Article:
Peer-to-peer Bitcoin (BTC) volume in Nigeria continues to rise as Africa’s largest economy remains a bastion for adopting crypto. According to Quartz Africa, data from Bitcoin P2P marketplace Paxful shows the country ranks second after the US in terms of trading volume.
Since 2015, Nigerians have traded over 60,200 BTC on the Paxful platform, which equates to a volume of around $ 566 million. Coin Dance data shows trading activity for the week ended December 12 at 886.3 million naira (approximately $ 2.3 million).
Bitcoin’s growing appeal among Nigerians is likely due to a confluence of factors, most notably the strict foreign exchange policy of the Central Bank of Nigeria (CBN) and the rapid decline in the country’s fiat currency – the naira. In a communique issued on December 16, the CBN ordered international money transfer companies (IMTOs) to stop processing diaspora remittance payments in naira.
According to the central bank, the move is in line with the new policy of allowing Nigerians to receive international payments in their domicile accounts. The central bank also issued a notice stating that two IMTOs – TransferWise and Azimo – were not allowed to operate in the country.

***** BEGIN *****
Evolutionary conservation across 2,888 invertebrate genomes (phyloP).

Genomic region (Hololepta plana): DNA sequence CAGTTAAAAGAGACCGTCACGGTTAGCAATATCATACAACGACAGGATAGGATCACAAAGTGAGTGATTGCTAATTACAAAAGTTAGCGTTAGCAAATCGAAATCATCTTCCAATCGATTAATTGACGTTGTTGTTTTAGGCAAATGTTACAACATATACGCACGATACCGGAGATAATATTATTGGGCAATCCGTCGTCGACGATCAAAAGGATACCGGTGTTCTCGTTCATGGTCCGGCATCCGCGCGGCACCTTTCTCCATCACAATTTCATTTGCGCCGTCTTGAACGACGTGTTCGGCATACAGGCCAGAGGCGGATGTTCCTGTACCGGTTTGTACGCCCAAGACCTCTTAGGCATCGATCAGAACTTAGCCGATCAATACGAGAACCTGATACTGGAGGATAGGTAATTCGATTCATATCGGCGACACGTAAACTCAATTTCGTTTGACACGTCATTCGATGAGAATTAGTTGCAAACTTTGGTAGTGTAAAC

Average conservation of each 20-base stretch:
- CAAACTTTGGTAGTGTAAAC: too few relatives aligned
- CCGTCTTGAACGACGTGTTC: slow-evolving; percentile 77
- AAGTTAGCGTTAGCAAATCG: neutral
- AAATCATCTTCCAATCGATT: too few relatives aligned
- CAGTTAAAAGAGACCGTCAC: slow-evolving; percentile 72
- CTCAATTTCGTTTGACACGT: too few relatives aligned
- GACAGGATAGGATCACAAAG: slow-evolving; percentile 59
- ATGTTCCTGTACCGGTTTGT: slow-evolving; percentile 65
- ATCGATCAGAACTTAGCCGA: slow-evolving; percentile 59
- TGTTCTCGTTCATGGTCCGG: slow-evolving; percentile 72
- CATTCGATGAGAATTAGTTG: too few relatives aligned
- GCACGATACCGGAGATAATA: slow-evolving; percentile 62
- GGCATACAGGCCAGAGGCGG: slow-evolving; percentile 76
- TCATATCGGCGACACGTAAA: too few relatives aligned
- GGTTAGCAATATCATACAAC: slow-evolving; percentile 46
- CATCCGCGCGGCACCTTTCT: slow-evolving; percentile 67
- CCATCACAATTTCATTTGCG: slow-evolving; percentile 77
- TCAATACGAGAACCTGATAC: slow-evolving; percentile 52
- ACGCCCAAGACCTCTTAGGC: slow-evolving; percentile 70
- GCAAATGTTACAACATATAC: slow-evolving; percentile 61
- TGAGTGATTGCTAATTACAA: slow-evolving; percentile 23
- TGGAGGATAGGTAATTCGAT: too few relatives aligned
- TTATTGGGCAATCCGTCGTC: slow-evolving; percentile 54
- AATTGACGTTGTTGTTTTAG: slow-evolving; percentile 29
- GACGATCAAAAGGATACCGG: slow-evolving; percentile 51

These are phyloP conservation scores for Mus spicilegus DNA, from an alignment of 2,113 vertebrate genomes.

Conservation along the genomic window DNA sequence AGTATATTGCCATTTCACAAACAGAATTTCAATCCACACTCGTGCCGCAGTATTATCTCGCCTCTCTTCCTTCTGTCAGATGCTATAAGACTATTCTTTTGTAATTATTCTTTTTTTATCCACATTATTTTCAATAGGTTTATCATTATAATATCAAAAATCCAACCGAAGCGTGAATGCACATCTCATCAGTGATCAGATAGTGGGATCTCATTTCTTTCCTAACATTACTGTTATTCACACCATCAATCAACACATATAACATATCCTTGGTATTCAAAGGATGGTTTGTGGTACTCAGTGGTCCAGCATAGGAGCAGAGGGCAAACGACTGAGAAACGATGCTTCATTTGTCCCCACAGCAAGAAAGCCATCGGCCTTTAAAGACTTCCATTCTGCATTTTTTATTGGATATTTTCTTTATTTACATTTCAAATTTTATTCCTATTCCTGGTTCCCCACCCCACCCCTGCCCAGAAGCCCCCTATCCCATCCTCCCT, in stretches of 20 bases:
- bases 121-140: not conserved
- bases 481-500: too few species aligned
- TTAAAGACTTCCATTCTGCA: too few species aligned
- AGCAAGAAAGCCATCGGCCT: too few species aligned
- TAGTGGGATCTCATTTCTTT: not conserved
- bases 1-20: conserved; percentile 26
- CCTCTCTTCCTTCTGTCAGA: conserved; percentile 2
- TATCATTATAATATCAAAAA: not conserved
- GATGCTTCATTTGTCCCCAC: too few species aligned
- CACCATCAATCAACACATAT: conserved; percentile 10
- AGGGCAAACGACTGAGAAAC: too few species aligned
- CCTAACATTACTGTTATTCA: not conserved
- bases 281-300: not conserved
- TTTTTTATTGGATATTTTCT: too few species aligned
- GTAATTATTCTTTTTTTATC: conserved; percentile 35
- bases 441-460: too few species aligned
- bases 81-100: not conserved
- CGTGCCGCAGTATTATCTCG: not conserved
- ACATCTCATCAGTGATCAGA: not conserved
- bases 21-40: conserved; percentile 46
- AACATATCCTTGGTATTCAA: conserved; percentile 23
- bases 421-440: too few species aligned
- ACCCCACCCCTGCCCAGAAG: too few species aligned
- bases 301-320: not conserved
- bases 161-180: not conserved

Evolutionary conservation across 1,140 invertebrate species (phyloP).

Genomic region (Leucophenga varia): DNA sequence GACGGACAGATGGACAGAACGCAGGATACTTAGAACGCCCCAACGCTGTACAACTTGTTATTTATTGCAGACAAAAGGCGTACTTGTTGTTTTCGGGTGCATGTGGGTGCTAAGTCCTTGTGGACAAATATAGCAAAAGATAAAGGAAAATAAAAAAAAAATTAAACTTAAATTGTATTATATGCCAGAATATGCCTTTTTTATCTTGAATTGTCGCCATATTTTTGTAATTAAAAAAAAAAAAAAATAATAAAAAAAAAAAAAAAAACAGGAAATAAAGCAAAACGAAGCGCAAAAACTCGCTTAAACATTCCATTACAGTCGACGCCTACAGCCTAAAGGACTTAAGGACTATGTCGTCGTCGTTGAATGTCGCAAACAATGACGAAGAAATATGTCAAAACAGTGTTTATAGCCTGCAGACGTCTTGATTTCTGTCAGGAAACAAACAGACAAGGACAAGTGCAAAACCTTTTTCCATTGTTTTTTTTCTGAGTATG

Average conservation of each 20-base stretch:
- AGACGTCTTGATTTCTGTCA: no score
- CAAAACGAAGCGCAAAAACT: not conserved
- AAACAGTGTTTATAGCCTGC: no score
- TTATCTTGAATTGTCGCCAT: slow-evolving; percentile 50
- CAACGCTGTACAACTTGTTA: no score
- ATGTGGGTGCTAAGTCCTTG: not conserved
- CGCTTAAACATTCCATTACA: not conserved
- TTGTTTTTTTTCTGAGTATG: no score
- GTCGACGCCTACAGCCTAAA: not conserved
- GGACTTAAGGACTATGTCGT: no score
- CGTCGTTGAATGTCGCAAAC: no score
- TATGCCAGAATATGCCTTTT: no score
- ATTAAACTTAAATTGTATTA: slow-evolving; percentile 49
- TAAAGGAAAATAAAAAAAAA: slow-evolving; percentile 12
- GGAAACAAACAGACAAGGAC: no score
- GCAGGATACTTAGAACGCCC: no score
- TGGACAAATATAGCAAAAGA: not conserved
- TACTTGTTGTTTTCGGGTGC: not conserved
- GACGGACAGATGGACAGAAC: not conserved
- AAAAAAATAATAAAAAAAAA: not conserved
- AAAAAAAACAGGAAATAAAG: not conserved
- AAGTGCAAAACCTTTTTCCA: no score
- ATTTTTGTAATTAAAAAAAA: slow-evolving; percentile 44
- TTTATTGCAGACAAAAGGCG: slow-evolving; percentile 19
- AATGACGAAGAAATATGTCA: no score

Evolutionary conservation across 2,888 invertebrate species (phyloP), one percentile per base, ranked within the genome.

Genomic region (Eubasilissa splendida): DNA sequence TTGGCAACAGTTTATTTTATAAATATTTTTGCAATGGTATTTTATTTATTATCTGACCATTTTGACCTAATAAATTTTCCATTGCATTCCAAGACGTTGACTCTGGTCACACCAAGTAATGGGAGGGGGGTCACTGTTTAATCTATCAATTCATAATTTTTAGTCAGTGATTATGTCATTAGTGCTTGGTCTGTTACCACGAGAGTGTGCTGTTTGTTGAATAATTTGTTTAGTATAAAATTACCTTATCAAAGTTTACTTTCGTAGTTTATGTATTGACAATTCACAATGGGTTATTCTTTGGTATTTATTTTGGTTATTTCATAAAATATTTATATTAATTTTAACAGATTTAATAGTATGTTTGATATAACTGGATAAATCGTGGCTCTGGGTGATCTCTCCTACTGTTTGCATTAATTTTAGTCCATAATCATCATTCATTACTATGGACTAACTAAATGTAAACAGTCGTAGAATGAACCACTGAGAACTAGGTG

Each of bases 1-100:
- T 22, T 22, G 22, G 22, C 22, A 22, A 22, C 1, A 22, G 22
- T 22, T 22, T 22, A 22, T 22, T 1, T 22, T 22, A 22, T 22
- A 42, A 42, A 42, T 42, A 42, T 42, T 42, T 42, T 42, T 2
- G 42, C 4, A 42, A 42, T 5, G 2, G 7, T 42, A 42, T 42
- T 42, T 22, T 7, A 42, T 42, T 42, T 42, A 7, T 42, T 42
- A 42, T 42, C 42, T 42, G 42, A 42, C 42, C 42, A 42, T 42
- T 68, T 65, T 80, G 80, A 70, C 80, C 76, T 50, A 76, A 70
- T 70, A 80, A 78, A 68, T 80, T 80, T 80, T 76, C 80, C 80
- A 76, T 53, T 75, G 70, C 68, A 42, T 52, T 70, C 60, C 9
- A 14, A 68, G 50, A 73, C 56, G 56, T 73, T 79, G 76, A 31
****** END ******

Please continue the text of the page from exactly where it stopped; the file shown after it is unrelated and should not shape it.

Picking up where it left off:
While the CBN may reverse some of its stricter policies on forex micromanagement, the scarcity caused by these earlier banking laws appears to have pushed more Nigerians into alternative currencies. Indeed, the acceptance of Bitcoin tends to rise sharply in countries with rising inflation and falling confidence in the national fiat currency.
With an average age of 18, Bitcoin likely offers an alternative for the tech-savvy young population to the mainstream banking and financial architecture under government control. During protests against police brutality in October when the government ordered banks to freeze the accounts of supporters of the movement, protesters seamlessly switched to BTC and crypto donations.
According to data from Google Trends, Nigeria remains number one in terms of global search interest for Bitcoin. However, regulatory clarity for the crypto and blockchain area has not yet occurred in the country.
In September, the Nigerian Securities and Exchange Commission announced plans to create a regulatory framework for cryptocurrencies in the country. At that point, the commission stated that it would regulate crypto assets as securities unless otherwise demonstrated.